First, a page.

In all honesty, it looks beyond Ireland, even with Katie McCabe in stunning form for Arsenal and Denise O'Sullivan becoming one of the marquee midfielders in US soccer. But there is a formula to cause a massive upset that the cohort of Irish players at Birmingham City, led by the towering Louise Quinn, have employed as they exit the English Super League via the trap door.

"If you can try to stop their best players doing what they are good at," said Quinn, "and that could literally be pulling them to the ground, making sure you are closing them fast, making sure Caroline Seger cannot turn and ping the ball to [Stina] Blackstenius, that's a bit of a win".

Getting stuck into Sweden is guaranteed by any McCabe-led team but boot and bite will not be enough.

"As long as we have prepared mentally, and physically obviously, it's going to be a game like the last one," said Seger of October's 1-0 victory in Tallaght. "We always want the referee to protect our players and hopefully she will do a good job tomorrow."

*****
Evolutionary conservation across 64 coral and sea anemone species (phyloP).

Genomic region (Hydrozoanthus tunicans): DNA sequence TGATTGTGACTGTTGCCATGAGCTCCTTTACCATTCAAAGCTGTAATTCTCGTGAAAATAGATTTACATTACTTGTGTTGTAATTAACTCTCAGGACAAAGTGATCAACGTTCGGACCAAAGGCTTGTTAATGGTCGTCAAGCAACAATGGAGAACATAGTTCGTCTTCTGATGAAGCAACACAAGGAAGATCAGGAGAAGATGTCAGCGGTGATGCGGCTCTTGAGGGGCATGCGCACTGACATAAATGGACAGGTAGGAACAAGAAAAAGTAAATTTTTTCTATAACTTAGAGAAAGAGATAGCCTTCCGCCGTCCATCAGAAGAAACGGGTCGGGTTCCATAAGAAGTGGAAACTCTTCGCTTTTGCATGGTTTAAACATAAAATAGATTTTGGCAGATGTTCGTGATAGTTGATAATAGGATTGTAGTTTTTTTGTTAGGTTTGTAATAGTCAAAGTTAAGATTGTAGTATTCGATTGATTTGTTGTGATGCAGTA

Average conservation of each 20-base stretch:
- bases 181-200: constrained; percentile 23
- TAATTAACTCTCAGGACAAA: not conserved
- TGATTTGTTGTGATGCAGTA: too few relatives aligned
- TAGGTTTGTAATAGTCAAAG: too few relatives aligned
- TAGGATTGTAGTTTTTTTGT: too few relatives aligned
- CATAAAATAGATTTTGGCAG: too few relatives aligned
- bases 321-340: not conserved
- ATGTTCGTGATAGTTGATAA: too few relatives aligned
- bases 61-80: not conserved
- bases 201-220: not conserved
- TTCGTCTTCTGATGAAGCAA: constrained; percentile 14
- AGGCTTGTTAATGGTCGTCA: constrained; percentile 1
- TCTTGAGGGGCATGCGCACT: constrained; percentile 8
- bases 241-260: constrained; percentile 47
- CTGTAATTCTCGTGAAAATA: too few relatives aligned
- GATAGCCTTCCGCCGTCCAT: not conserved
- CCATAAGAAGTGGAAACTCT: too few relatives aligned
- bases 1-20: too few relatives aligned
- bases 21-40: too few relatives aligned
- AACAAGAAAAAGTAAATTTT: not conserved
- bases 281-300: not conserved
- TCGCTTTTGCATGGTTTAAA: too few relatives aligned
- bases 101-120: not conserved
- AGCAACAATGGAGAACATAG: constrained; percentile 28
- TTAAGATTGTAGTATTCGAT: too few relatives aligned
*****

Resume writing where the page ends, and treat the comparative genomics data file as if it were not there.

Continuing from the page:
Ireland manager Vera Pauw provided a bullish response to the mere suggestion of skulduggery.

“I don’t know what they were talking about; there is no opponent in this position who gives as few free kicks away,” said Pauw. “We know we play with passion but we always play within the rules.”

Searing spotlight

Pauw played down any chances of denying Sweden a clean sweep of Group A, and qualification for next year's World Cup in Australia and New Zealand, with a convoluted play-off path for the runners-up. September ties against Finland at home and Slovakia away are critical for the Dutch woman's time in charge to be deemed a success.